Halton Hills Christian School’s (HHCS) outdoor classroom is a good spot to be still and ponder creation’s beauty. Leafy shrubs surround a circle of wood chips and a cheerful sign with the words “Welcome to our Natural Habitat Classroom” stands above a cluster of six tree trunk benches.
Thanks to a generous donation from the TD Friends of the Environment Foundation, students at HHCS had the opportunity to build a special outdoor space for learning last year. The project turned out to be a school wide effort, with teachers, community volunteers and over forty students working hard to restore a forested woodlot behind the HHCS soccer field.
This isn’t the first time that students at the school have traded in their pencils for shovels. For the last six years Brooke Andrews and her grade 5 students have made it their mission to create a walkable trail through the school’s tree line—lugging wood chips and spreading them on the ground where a path used to exist.
When funds for an outdoor classroom became available in 2013, Andrews felt like they could continue what they’d been (quite happily) trudging along with for several years. Her students approached the project with eagerness, even when that meant hauling buckets of water, pruning invasive weeds and clearing brush. And, although it was a labour intensive project, they continually assured her that working outside was fun.
“The kids, they love it. That’s why we continue the outdoor education program,” says Andrews. “There are so many kids where ‘school is school’ and they’ll do it. But you put a shovel in their hands and it’s yeah! This is what I love doing.”
Other companies within the Halton community offered to help out too. Berny Menken, an arborist from Diamond Tree Care, provided four loads of wood chips for the Natural Habitat Classroom. He also built benches using trees that fell during last winter’s ice storm. One of those trees boasted a four foot diameter trunk, which he has since turned into a large teaching table.
Today, the Natural Habitat Classroom is more than just a peaceful clearing in the woods. It’s a very workable space, says Andrews. Last year it proved to be an ideal location for the school’s reading buddies program and a good spot for students to do their math work.
As a learning environment, it’s inspired teachers to create fun, nature focused lessons. “We have a grade 3 teacher who developed a PBL unit that will incorporate the trees that we have out in that space,” says Andrews. And, last spring grade 5 students helped plant over eighty native shrubs and twenty deciduous trees. When plants looked like they were about to perish, several classes helped create a temporary hot spring in an effort to rescue them.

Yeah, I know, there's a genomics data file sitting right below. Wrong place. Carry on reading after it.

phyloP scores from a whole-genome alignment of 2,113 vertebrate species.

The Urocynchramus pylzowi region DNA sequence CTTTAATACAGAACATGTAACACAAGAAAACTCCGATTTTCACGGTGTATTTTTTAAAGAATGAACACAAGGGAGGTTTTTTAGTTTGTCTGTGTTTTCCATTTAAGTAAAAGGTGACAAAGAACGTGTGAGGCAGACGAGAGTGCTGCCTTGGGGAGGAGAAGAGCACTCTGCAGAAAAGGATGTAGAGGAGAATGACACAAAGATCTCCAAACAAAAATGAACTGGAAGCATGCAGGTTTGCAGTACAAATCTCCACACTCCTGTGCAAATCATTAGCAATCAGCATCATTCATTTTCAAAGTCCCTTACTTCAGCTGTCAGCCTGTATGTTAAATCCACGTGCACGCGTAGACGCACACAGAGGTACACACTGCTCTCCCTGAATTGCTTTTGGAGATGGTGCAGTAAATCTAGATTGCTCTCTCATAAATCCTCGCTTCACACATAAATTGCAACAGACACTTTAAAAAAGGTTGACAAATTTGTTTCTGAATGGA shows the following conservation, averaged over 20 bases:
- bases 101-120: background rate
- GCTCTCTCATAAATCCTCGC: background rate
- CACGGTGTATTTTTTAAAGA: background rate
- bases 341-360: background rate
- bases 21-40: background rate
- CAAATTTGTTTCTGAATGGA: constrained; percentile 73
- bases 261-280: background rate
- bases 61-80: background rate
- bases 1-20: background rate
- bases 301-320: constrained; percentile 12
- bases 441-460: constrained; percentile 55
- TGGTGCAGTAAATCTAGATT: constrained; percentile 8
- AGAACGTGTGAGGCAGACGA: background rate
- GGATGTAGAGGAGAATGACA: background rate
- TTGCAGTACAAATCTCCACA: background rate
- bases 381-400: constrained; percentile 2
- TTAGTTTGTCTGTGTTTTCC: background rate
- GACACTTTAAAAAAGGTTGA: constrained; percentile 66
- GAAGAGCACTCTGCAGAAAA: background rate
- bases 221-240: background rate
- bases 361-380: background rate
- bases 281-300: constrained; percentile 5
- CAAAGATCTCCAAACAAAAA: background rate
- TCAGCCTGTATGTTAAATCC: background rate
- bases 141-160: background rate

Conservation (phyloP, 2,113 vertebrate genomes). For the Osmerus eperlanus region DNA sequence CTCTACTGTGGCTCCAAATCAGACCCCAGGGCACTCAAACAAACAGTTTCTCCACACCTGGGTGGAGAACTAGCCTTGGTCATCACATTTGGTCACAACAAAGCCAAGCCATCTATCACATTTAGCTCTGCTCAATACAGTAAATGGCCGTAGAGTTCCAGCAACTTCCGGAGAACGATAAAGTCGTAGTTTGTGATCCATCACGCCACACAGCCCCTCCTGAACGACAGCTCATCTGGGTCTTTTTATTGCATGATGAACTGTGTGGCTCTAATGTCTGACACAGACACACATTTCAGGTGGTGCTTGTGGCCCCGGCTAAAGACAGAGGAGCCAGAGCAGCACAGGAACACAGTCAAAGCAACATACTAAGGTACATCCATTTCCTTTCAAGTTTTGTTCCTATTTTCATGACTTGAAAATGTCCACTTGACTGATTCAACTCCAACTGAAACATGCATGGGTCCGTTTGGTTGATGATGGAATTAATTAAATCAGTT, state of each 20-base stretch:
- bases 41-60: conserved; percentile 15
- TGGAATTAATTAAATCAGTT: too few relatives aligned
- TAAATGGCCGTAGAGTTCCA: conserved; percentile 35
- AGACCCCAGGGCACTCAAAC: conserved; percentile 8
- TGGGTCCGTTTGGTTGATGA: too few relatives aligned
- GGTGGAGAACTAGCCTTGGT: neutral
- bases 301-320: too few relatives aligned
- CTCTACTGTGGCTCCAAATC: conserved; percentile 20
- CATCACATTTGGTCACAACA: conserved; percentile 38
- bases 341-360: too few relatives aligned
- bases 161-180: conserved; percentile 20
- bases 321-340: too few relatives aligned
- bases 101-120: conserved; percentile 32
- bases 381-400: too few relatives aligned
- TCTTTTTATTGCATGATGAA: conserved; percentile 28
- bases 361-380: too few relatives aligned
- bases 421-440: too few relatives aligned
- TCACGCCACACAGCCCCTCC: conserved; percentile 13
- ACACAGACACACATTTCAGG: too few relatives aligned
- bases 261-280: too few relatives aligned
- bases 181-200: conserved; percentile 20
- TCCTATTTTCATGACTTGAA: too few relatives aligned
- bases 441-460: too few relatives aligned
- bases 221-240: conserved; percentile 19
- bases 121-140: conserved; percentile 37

With so much energy going towards empowering the students to build their new, outdoor classroom, Andrews suspects that teachers have only scratched the surface of the learning space’s potential. “This is the first year that we have the actual teaching space available,” she says. “We have yet to see how teachers will incorporate it into the curriculum.”
This year, grade 4/5 students will focus their energies on maintaining the space, which could involve a variety of tasks, like clearing away vines that threaten the growth of small shrubs and watering plants. As leaves turn from green to red and temperatures drop, they’ll become well attuned to the processes of change in nature.
Frequent trips to this specific corner of the HHCS property will also provide them with something that their smart phones and ipads can’t—an intimate knowledge of place. According to a 2014 report published by Forest and Nature School in Canada, repeated access to the same natural space is what typically fosters “a desire and sense of responsibility for care taking and protection” in children. There are other good reasons for schools to create their own Natural Habitat Classrooms. Time spent in nature has been proven to reduce stress, improve patience and increase a child’s capacity for attention.
As the school year progresses at HHCS, I suspect that such learning advantages will yield more than just good grades—offering students with rich opportunities to experience wonder and take delight in the beautifully alive and intricately designed creation around them.